Taking all the players with an ISO at least one standard deviation above the mean, here are the highest opposite-field-grounder rates:

Dickerson isn’t the only exception. And you’ll notice a few Nationals on there, so maybe that’s a thing worth examining. But Dickerson stands as the most extreme exception, over the three-year window investigated. It’s not the easiest thing in the world to explain why, but at least visually, you can see he has an unusual swing:

Dickerson knows he has an uncommon swing path. I’ll leave it to Dan Farnsworth or someone to go into detail. I’m not going to break down Dickerson’s swing because I’m not qualified to do that, and I’m sure I’d get a lot of things wrong. What we have is the result. Dickerson has hit pitches a little differently. So his hit distribution has been a little different. Some of it just comes from the ballpark, but that doesn’t explain everything entirely. He’s hit the ball to all fields, he’s hit the ball on the ground to all fields, and he’s also hit for power. Dickerson has never been considered much of a prospect, despite his results, and maybe scouts were just thrown by an unfamiliar-looking swing. Through 700 big-league trips to the plate, Dickerson’s posted a 127 wRC+.

Something we can’t speak to is sustainability. Because I’ve never done much with this data, I don’t know how meaningful it is when it comes to seeing into the future. On the one hand, this could mean Dickerson is going to continue to exceed expectations. He might continue to be an exception to an otherwise pretty stringent rule. Or maybe this just means Dickerson is a good bet to have his numbers regress. Could be, he hits for less power. Or, could be, he hits fewer opposite-field grounders. What he’s done isn’t done often, and that’s enough to make one wary. But if nothing else, we’ve uncovered an answer to Jay Bruce’s question from last July. Corey Dickerson. Corey Dickerson is one.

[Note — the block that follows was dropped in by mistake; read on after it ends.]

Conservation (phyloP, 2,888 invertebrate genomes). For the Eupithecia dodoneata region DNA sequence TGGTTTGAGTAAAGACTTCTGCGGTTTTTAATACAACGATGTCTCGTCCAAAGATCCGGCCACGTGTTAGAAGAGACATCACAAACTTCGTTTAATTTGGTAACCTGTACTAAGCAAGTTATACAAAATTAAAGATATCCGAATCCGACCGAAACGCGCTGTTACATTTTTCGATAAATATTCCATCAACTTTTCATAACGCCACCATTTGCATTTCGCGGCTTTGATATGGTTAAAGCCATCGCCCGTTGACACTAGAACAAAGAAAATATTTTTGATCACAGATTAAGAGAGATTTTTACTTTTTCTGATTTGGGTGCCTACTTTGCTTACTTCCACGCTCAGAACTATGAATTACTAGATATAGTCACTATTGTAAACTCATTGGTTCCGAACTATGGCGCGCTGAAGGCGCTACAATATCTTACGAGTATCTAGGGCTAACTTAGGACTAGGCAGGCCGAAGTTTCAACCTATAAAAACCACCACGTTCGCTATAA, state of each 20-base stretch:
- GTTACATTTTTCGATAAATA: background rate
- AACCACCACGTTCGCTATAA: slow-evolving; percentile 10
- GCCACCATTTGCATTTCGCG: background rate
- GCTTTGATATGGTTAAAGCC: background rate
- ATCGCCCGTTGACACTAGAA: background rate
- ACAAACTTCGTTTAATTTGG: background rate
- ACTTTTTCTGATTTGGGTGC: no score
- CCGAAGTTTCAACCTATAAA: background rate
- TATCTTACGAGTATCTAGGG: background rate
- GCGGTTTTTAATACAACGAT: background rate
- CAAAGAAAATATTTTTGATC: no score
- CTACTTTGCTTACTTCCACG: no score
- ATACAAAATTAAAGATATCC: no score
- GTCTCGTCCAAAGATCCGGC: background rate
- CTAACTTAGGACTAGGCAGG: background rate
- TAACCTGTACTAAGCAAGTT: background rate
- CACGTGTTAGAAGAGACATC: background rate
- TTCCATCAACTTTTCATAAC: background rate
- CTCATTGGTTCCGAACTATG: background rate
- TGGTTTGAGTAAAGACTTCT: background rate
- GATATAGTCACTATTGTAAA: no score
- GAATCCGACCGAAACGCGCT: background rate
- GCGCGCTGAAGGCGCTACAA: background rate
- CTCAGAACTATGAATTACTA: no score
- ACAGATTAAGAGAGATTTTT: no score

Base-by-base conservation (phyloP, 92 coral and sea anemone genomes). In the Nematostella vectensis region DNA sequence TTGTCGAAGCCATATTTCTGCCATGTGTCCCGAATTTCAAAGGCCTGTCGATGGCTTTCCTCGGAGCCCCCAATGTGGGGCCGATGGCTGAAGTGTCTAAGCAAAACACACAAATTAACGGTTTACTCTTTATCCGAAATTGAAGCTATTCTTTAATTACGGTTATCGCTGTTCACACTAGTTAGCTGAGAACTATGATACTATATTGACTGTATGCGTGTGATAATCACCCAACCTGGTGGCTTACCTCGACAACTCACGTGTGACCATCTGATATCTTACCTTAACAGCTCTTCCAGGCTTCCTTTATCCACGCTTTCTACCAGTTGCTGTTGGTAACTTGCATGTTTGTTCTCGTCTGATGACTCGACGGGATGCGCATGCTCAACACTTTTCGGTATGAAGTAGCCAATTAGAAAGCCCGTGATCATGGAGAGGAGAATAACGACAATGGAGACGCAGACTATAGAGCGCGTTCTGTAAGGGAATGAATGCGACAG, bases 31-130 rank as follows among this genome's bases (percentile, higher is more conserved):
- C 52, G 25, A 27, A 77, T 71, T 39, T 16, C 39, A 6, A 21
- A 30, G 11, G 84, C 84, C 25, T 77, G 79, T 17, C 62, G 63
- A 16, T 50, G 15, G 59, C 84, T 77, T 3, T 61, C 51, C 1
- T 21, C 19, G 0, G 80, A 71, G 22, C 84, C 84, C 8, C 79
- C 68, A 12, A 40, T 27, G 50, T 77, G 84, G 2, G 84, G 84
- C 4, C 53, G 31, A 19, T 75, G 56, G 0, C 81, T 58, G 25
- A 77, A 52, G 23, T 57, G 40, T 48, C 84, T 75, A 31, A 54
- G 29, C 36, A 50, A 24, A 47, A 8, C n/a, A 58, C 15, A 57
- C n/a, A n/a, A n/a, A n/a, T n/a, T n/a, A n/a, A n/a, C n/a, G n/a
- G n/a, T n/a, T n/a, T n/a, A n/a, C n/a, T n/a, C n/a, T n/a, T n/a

Jeff made Lookout Landing a thing, but he does not still write there about the Mariners. He does write here, sometimes about the Mariners, but usually not.

Guest

Does this relationship also apply to someone who hits most of the homers to the opposite field? I’m thinking of Brantley, specifically, and wondering if it is indicative of a fluky 2014. Not sure if his ISO was high enough to qualify for your table though.

Guest
Mike

Brantley hit every HR to the pull side in 2014

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Dustin

Sure, if you want to consider Brantley a left handed hitter, that’s true.

Guest
Eric

But if you consider Brantley a right handed hitter, he hit every home run to opposite field

Guest
wolverinebball11

Brantley IS a lefty, so yeah that’s what I consider him to be.

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Glen Neck

Righty, lefty, who cares? Let’s keep this a politics free zone

Guest
Jeffrey Lage

http://hittrackeronline.com/detail.php?id=2014_3982&type=hitter

Brantley Pulled all of his home runs last year